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United States Department of Agriculture

Agricultural Research Service

Title: Conversion to No-Till Influence on Incremental Soil Properties

Authors
item Logsdon, Sally
item Kaspar, Thomas

Submitted to: Agronomy Abstracts
Publication Type: Abstract Only
Publication Acceptance Date: November 8, 1996
Publication Date: N/A

Technical Abstract: No-till practices reduce erosion but there is concern over compaction during the early years of no-till. The objective of this study was to examine soil properties in fine depth increments (20 mm) during the early years of strict no-till, and to compare with a chisel or disk system. Under controlled traffic in loess soils, soil density was less for a chisel system than for a no-till for most of the 60 to 180 mm depths in the first three years. Under random traffic on loess soils, there were no significant differences in density between the tillage systems. Under random traffic for glacial till soils, variations of soil density within and across seasons were larger than treatment effects. No-till had consistently wetter soil than a disk system for the 0 to 140 mm depths in glacial till soils because of greater residue cover at the soil surface. For two studies on loess soils, there were no differences in water content between no-till and chisel plots. In the loess soils, no-till had significantly greater residue than chisel only for the top 20 mm depth.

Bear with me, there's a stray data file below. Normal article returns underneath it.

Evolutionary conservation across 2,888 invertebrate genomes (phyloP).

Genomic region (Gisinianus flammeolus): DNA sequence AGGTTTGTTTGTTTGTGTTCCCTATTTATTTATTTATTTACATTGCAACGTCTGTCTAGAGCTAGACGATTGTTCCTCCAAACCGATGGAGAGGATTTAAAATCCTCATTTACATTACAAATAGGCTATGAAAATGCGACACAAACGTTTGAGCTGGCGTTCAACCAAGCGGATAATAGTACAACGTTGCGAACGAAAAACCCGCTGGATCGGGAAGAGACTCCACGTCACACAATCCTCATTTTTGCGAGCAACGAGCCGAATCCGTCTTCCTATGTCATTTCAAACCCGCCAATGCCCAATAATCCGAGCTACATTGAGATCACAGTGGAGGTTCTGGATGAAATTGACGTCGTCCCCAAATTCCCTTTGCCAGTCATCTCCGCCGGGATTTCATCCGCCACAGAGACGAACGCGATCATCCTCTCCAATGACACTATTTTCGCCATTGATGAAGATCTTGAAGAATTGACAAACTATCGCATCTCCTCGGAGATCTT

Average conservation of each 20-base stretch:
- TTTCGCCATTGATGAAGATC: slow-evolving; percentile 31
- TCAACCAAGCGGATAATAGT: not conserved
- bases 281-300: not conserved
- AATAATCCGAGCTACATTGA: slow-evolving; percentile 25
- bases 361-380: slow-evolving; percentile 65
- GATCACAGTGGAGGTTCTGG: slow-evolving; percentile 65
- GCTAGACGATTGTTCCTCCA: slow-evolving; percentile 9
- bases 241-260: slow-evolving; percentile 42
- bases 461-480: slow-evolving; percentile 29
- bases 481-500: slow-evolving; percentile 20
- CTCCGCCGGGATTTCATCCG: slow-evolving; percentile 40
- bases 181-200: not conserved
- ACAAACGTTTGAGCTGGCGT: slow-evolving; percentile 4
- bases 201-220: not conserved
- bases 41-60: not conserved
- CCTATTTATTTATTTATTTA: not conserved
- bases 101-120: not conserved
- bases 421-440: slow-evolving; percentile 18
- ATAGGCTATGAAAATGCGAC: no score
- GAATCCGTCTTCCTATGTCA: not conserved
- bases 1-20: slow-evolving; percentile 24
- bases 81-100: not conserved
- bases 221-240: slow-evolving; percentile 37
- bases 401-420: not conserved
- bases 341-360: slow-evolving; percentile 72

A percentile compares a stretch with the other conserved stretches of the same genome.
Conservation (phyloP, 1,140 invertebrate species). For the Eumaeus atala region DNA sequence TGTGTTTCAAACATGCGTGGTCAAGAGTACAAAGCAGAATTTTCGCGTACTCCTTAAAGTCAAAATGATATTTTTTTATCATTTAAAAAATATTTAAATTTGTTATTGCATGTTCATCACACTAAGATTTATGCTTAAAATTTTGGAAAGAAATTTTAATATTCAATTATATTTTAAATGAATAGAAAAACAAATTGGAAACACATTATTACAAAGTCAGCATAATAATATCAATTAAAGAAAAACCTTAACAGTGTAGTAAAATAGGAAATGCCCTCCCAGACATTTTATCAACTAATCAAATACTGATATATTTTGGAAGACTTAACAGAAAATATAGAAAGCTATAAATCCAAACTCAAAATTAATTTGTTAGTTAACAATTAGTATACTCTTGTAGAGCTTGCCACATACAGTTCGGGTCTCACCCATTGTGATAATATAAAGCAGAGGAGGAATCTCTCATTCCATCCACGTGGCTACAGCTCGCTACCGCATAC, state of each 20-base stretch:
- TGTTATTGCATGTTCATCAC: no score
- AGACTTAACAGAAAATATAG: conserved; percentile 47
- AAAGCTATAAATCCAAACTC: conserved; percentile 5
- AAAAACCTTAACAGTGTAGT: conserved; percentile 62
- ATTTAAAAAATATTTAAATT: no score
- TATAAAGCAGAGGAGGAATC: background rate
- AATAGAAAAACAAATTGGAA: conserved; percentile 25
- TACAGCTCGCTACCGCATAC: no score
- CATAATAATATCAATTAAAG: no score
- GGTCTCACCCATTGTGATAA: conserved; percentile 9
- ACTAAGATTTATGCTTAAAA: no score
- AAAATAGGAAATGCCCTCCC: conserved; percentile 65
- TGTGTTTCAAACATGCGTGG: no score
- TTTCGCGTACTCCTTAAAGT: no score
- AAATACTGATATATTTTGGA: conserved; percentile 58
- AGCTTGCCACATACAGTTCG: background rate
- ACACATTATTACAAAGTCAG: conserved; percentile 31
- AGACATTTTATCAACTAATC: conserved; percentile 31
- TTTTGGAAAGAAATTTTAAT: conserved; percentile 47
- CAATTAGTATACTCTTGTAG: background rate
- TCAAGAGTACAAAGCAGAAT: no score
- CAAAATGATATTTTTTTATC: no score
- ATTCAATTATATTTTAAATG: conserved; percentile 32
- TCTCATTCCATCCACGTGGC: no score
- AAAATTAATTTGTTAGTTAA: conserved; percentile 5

Last Modified: 10/23/2014
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